Elizabeth Wilson stated, that she had worked Mr. Lee's machines, and instructed others for 12 months; that she had done a pound of flax in an hour, by the breaking and scraping machines; that at Hull, three or four of the machines do 11 lbs. a day; that many of them do 9, and none less than 7 lbs. a day.
Sarah Smith stated, that she worked at Mr. Lee's machi
Meaning the fluted rollers. To comprehend Mr. Lee's evidence and the following witnesses, the reader is requested to refer back to p. 333 of our last Number, where his machinery is described, and where it will appear that the work alluded to, is simply putting the flax in between the rollers and taking it out again; while those rollers would be completely ineffective unless they were moved by wind, water, steam, or some considerable power. This, therefore, is merely attendance upon the machine, and not a word is mentioned about the expense of the power, or its necessity; while in the account of Hill and Bundy's machines, the man's power to produce motion is always admitted. We hope that the information contained generally in this evidence, and the account of the machinery given in our last Number, will enable the public to estimate the important advantages likely to accrue to the nation, from the new process of husbanding and manufacturing flax, and to form a pretty accurate judgment of the respective values of the machines of Messrs. Hill and Bundy, and Mr. Lee.-Editors.
nery, did 8 lbs. an hour generally; thought she could do 12 lbs. if the flax was dry and good; could keep at it all day, was paid 128. a week, and worked 11 hours daily; she had passed 70, 76, and 79 lbs. through the refining machinery in a day. There was not a bit of labour in it; a girl of 12 or 13 years old could have done it as well as herself. She served 18 refining machines. There was machinery at Merton to enable her to do this. (Mr. Lee here remarked, that the refining machinery worked by water, and that steam was to be applied in addition to that, to increase the quantity.) Witness continued that her work was merely to feed the machine, and to form the flax into a skain,* and to take it out again.
ART. IV. Remarks on the natural Family of the Grasses. From the Latin of ALEXANDER Baron von HUмBOLDT. Paris, 1817.
HAVE, in a former part of this work, classed the Orders Gramineæ (Grasses), Cyperaceae (Club-rushes), and Juncea (Rushes), in one natural family, under the denomination of Glumacea (the plants with a chaffy flower), and shall now proceed to a summary notice of the species, in regard to number, configuration, and geographical distribution. We may form a conception of the richness of America in plants of this nature, and of the smallness of the proportion of those which had come to the knowledge of the botanists of Europe, when we find, that of 343 species, observed by M. Bonpland and myself in the course of our travels, scarcely a fifth or sixth part had been recorded. In casting up the Glumaceæ, enumerated in Persoon's Synopsis Plantarum, those found by Mr. Brown in New Holland and Van Diemen's Island, and the new ones published by myself and fellow-traveller, we find that we are now acquainted with about 1200 Gramineæ, 900 Cyperaceae, and 100 Junceæ, forming a total of 2200 Glumaceœ.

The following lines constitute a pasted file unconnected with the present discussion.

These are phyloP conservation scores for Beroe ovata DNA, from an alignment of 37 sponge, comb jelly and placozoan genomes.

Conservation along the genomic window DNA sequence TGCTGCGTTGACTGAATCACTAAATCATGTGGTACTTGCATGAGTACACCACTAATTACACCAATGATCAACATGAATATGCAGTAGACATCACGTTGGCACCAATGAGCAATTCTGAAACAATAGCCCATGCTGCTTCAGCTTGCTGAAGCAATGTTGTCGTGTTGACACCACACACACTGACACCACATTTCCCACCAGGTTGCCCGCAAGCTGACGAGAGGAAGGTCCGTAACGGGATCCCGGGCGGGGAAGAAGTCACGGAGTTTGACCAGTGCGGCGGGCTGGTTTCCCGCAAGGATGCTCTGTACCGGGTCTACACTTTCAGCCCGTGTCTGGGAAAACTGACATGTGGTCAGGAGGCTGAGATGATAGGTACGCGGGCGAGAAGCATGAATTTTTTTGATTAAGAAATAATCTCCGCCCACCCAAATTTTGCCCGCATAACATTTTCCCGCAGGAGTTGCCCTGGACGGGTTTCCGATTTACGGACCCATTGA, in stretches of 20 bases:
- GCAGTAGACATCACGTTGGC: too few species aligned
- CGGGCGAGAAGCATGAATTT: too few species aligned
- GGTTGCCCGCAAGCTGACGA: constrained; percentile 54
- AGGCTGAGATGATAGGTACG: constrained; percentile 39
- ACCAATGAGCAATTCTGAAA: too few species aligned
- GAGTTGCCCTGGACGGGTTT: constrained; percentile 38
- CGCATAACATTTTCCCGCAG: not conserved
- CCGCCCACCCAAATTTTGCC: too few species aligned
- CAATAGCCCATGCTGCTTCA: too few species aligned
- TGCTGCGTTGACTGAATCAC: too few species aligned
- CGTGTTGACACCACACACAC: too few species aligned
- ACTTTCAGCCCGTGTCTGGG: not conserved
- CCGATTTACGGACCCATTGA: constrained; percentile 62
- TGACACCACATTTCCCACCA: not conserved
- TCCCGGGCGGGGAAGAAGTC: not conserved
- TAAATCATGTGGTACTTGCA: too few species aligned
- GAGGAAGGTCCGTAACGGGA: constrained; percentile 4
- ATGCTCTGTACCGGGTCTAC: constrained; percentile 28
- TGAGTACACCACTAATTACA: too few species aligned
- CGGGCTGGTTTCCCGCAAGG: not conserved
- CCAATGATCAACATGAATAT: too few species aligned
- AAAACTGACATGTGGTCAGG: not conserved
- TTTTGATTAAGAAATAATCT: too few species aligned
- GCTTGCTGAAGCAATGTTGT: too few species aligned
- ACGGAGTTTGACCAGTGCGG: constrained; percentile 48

*This was shewn to be by uniting the two ends of the quantity used.
But, although this may appear a considerable number, and one that has, of late, received very extensive additions, it turns out, in fact, to be a proof of the negligence of botanists in respect to these three orders. It has been already shewn, that these three orders form one-tenth part of the Phænogamous vegetation of the earth; so that, in the 30,000 Monocotyledonous and Dicotyledonous species, which have been recorded, we ought to have met with, at least, 3000 Glumaceae, if they had received from travellers an equal share of attention, with that which has been bestowed upon Composite and Leguminosa.
All over the world the Glumacea are found to increase their number in a wonderful proportion, either as you recede from the line, towards the poles, or as you ascend the mountain, from the level of the sea. But then this augmentation of number takes place in a far smaller ratio, from the line to the temperate zone, than that in which is found to take place from the latitudes of France and Germany, towards the polar circle. In Lapland, for instance, there are three times more Glumacea than Composite; while, in the temperate parts of Europe, the families are nearly equal. On the other hand, in North America, from the 32d to the 45th degree of latitude, the Composite are already found to exceed the Glumacea by a fourth: a proportion which becomes still greater in the tropical regions of that continent. I have purposely taken the Glumacea and Composite for points of comparison, as being the two families which, in every part of the world, comprise the largest portion of vegetable species, and display the greatest variety of configuration. Next, in point of numbers, to the Glumacea and Composite, as far as I am able to judge, are the Caryophyllea, Amentacea, and Ericine, in the frozen zone; the Leguminosa, Cruciferæ, and Labiatæ, in the temperate zone; the Leguminosa, Rubiacea, and Malvacea, in the torrid zone.
In considering, separately, the three natural orders which compose the family of the Glumacea, we shall find, that the respective relations of the Graminea, Cyperaceae, and Junceæ,